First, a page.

Helena Bonham Carter honored by Queen
Actress Helena Bonham Carter is seen arriving at the BAFTA Los Angeles 2011 Britannia Awards at the Beverly Hilton Hotel on November 30, 2011 in Beverly Hills, California. / Michael Buckner/Getty Images
LONDON - Academy Award-nominated actress Helena Bonham Carter, famed for playing quirky characters and British royalty, joins a former prisoner, a reality TV guru and several Olympics organizers on the list of people awarded New Year Honors by Queen Elizabeth II.
Bonham Carter missed out on the Best Supporting Actress Oscar for her role as the supportive wife of King George VI in "The King's Speech." Her other major roles have included characters in such films as "A Room With a View," "Lady Jane," "Howards End," "Wings of the Dove," "Sweeney Todd" and "Alice in Wonderland" - the last two directed by her husband, Tim Burton.
The queen, who is the daughter of King George VI and Elizabeth, awarded Bonham Carter a CBE, short for Commanders of the Order of the British Empire.
Bonham Carter said she is dedicating the CBE to her late father.
Britain's honors are bestowed twice a year by the monarch - at New Year's and on her official birthday in June. Recipients are selected by committees of civil servants from nominations made by the government and the public.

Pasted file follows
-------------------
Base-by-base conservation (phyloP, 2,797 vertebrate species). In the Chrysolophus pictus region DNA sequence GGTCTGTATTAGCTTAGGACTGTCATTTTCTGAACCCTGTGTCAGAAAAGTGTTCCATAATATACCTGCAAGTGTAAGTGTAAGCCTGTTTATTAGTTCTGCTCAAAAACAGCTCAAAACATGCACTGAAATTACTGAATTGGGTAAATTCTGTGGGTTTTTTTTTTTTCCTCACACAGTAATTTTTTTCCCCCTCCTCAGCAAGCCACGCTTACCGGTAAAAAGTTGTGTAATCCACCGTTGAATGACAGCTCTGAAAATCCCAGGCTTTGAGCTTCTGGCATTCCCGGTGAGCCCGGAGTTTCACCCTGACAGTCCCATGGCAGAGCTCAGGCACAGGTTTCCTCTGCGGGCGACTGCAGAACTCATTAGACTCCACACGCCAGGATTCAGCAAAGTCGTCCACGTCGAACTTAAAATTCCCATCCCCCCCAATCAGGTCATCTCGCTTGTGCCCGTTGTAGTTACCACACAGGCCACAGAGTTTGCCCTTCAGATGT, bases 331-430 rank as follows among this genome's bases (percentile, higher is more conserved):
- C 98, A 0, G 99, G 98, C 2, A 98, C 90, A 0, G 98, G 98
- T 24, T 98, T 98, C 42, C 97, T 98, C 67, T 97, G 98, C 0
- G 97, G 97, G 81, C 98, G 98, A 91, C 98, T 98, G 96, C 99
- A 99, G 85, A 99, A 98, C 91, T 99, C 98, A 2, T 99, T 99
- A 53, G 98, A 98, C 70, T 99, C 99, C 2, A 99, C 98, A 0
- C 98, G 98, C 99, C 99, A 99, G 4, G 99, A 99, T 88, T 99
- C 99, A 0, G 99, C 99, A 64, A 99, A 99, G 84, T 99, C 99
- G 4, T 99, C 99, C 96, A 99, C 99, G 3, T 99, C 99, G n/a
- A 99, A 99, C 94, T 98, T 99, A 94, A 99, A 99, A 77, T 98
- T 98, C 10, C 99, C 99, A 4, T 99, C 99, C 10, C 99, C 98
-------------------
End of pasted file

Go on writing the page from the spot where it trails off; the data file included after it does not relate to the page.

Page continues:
In descending order, the honors are knighthoods, CBE, OBE (an Officer of the Order of the British Empire) and MBE (Member of the Order of the British Empire). Knights are addressed as "sir" or "dame." Recipients of the other honors have no title but can put the letters after their names.
The queen or occasionally another member of the royal family presents the award at a ceremony known as an "investiture." Several investitures are held at Buckingham Palace in London throughout the year.
Most of the honors go to people who are not in the limelight, for services to the community or in industry, but they also reward a sprinkling of famous faces.
Among this year's honors recipients were comedian Ronnie Corbett; Australian entertainer Clive James; and Sky News war correspondent Alex Crawford. Record producer Steve Lillywhite, who worked with rock groups such as U2, The Rolling Stones and The Smiths, was awarded a CBE for services to music.
As Britain prepares for the 2012 London Olympics, several organizers were also recognized for their work.
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